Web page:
Several games into the 2012 soccer season, Salado Eagle head coach Michael Goos hadn’t seen the fire inside of sophomore Joshua Rogers.
“I hadn’t seen the athleticism yet, hadn’t seen the fire inside him,” Goos said. “These were the first few games of our existence as a program. I was trying to get to know the players and they were trying to get to know me. So — and I will never forget this — I put Josh at outside-back.
“Now, of course, every position on a soccer field is important. But the center-back has more responsibilities, more pressure than the outside-back. I didn’t talk about it with Josh but I had the feeling that he thought I was crazy.”
Soon enough, Goos saw that fire.
“Oh, yes,” Goos said. “By the time district play had started, I knew Josh had the fire in him necessary to be our center-back. He was tenacious. I moved him to center-back, gave him much more responsibility, and the light went on — it was instantaneous — that he was now where he
was supposed to be.”
Recently, Goos and Rogers had a conversation regarding 2012.
“Josh and I were joking around,” Goos said. “I asked him, ‘Do you remember when I put you at outside-back?’ He laughed and said, ‘Yes. What were you thinking?’”
Goos was thrilled that Rogers was given the Killeen Daily Herald’s 2014 All-Area Most Valuable Player Award.
“For Josh to win this award, after the three years and 80 games he’s given us, is so fitting,” Goos said. “He helped us in so many ways.”
Rogers was a virtual wall at center-back. He also took most of Salado’s throw-ins — his range an outrageous 45 yards.
“Josh was a fantastic weapon with his throw-ins and he ended up assisting a lot of goals that way,” Goos said.
Still, Goos’ favorite memories of Rogers aren’t any particular assists or any of Rogers’ stops of an opposing teams’ offensive thrusts.
“My first favorite memory of Josh is when we played Brownwood this season for the first time,” Goos said. “Josh didn’t play at all, he couldn’t. He wanted to play so bad. But I could see it was hurting him to stand, hurting to even walk. I told him he was out and the decision was final.
“Well, the entire game — and I mean the entire game, start to finish — Josh was standing on our sideline giving all this encouragement to his teammates. Nobody would have blamed him if he sat down for a second or two, but he wouldn’t. He wanted to find a way to contribute, and his way was to keep shouting encouragement to his teammates.”
Goos’ other favorite memory regarding Rogers involved a 2012 contest vs. Alvarado.
“Josh goes up for a header against their forward,” Goos recalled. “Their forward tried to bump Josh but gave him a knee in the back. It was a devastating thing to watch. I turned to my assistant and said, ‘Josh is out for a few weeks.’ But Josh just said he was fine, he wasn’t coming out and guaranteed that he could play through it. And Josh still played well and we ended up winning that game.”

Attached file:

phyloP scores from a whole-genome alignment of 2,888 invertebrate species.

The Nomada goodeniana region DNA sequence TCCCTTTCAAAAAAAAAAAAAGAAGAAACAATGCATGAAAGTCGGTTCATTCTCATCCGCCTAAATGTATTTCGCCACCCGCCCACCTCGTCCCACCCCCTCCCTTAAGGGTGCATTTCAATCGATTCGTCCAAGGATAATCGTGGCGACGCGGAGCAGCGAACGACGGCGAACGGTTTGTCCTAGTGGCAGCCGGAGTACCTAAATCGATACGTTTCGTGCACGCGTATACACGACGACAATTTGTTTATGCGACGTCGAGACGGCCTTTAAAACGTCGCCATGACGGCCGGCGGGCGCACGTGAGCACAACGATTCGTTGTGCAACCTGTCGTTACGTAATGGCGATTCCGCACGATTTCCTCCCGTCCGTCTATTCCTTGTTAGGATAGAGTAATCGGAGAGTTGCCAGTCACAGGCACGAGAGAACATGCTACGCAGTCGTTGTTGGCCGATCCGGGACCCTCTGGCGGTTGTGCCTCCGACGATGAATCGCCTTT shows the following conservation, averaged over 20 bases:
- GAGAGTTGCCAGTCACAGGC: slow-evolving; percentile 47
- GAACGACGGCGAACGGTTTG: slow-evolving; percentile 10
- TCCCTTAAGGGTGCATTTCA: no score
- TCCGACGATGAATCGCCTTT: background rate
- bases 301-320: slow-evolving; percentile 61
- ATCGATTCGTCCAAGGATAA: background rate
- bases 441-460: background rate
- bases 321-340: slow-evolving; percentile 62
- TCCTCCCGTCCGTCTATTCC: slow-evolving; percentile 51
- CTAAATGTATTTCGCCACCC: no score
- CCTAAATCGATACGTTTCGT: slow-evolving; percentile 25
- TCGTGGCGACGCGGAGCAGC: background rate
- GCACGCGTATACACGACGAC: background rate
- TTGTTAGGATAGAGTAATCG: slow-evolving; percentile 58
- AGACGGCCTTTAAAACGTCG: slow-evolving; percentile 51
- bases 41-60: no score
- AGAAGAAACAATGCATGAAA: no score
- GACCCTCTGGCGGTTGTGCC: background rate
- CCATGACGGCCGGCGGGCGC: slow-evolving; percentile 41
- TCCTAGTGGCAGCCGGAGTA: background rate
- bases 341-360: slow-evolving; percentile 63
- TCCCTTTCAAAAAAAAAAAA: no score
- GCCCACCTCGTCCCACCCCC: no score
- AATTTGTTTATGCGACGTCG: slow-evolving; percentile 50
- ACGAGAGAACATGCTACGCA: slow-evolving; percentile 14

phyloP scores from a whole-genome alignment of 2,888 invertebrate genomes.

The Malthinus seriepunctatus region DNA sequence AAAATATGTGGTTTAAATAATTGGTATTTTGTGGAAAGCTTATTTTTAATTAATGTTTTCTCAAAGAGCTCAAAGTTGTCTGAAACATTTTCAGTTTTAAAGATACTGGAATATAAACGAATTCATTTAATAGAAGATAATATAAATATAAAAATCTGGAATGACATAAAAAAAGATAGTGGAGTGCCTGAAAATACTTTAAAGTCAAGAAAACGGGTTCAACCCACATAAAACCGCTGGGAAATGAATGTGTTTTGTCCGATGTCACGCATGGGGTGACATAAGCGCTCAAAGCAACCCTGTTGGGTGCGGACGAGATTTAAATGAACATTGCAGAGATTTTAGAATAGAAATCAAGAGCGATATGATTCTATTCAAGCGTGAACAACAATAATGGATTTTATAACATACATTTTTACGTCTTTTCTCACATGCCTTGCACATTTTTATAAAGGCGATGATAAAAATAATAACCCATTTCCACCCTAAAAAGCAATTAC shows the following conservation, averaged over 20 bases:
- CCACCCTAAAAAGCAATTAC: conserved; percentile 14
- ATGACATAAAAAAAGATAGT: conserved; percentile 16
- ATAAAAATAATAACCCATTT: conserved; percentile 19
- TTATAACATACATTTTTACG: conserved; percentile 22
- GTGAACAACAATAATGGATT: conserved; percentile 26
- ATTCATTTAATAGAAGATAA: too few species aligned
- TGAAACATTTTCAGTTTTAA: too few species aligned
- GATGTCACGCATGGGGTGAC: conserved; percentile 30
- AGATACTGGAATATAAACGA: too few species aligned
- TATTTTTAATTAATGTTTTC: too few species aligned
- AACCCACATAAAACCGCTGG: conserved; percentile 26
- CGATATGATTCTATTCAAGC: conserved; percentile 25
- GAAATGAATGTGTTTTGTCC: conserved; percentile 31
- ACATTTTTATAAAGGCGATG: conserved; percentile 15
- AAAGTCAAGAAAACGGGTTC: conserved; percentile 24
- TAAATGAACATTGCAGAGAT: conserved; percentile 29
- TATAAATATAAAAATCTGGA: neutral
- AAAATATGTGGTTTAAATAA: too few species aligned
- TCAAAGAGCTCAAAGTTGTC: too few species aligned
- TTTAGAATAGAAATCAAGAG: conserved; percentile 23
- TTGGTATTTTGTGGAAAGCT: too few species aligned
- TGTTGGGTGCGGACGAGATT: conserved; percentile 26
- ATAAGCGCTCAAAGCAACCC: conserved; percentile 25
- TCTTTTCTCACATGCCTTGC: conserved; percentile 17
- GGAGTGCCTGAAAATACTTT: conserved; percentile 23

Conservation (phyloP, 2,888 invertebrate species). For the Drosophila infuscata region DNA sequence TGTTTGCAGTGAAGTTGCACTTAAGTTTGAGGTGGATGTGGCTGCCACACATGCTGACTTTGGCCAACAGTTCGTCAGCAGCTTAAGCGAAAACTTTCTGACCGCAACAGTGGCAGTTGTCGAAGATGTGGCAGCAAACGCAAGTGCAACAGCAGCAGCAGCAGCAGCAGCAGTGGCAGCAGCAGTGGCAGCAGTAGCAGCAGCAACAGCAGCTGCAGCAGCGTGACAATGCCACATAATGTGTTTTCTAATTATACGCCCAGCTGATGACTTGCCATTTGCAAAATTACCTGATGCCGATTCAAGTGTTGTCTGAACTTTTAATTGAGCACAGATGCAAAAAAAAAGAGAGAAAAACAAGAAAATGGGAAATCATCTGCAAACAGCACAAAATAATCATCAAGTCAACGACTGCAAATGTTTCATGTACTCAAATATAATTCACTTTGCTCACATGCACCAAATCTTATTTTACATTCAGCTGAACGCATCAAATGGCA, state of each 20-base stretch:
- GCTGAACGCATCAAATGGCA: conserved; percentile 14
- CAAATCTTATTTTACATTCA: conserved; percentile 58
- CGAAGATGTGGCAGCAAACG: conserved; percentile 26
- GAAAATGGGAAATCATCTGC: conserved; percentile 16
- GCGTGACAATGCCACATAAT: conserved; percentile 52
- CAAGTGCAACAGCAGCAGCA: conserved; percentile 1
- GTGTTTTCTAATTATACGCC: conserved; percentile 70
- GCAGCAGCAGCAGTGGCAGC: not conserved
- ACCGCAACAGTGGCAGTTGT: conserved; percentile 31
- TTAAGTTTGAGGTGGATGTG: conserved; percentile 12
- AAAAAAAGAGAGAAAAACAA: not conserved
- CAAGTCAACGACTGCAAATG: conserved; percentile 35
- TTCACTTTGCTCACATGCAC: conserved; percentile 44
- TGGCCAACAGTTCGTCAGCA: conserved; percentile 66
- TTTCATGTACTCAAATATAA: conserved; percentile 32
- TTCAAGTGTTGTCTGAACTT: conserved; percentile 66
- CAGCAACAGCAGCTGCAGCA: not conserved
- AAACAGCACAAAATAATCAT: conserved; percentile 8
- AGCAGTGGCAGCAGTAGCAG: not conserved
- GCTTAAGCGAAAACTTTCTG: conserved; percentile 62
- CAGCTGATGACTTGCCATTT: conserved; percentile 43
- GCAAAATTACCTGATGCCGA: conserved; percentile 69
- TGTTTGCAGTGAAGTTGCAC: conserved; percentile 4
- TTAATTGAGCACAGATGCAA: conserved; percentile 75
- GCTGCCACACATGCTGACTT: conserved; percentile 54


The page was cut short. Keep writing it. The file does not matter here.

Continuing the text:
Goos had a strong recall of the 2013 district coaches post-season meeting.
“It was time to pick the district MVP and I nominated Josh,” Goos said. “It’s not an award defenders usually get because they usually don’t have the stats of forwards or midfielders. But I didn’t even say much. One coach said, ‘Oh, Josh Rogers, he killed us.’ Another coach said, ‘We couldn’t do anything with him back there.’ The vote was a landslide.”
Goos was ecstatic when Rogers recently committed to UMHB.
“Believe me, UMHB will be very, very happy to have him next year,” Goos said.
After the 2014 season concluded, Rogers was approached in church by an eighth-grade student.
“This young kid got up the nerve to introduce himself to Josh,” Goos said. “And he asks Josh, ‘Where are you going to play your college soccer?’ And he told Josh, ‘I want to play your position when I get to Salado next year.’ And Josh kept talking to the kid. Josh was proud, not cocky, that he was being looked up to. But Josh later told me, ‘Coach, I’ve found a kid that has that fire you want on your teams.’ Even graduating, Josh still wants to help Salado win soccer games. It told me a lot about Josh.”
It told him the fire Joshua Rogers has for the Salado Eagle soccer program won’t ever be extinguished.
Tuesday night hoops.
Last night of the regular season.
How can it get better than this?
Copperas Cove at Shoemaker; Harker Heights at Killeen.
Shoemaker and Heights are tied for first place in the District 8-5A title chase.
Cove needs a win to clinch a postseason berth.
Killeen wants payback from a Jan. 17 loss to Heights. And Killeen wants to achieve a goal it set for itself two months ago—not to lose a home district contest.
In the Sunday Killeen Daily Herald, I quoted all four outstanding coaches of these programs: Heights’ Celneque Bobbitt, Killeen’s Reggie Huggins, Shoemaker’s Emund Prichett and Cove’s Billy White, Jr.
Space limited their comments.
But here’s more:
“I am certain the fans will get their money’s worth on Tuesday night. Shoemaker has a title on the line and we have a playoff spot on the line.”
“We’ll have to be ready to play the best 32 minutes of our lives on Tuesday night. There will be momentum swings both ways, but it’s up to our kids to adjust to things when the momentum swings against us. The main thing is to concentrate on defense—that’s the one area where you know you can control, how hard you’re working on defense. It will be 32 minutes of intensity, baseline to baseline.”
“It will be a lot of fun. We’ll be ready to play but so will Cove. I am very excited for our kids and I’m also excited for our entire school.”
“If you’re a basketball fan, you can’t ask for anything better than what’s ahead on Tuesday night. I do want to add that all of us coaches in the area, Celneque, Alberto (Jones, Jr. of Ellison), Emund, Billy and myself, know how important the military is to our nation. A lot of our kids have parents that are overseas. We all appreciate that we live in a great country like this. Because of our military, we are all able to enjoy life back here. We each appreciate that we get to coach a game that we love and we know it’s because of our military that we are all safe back here at home.”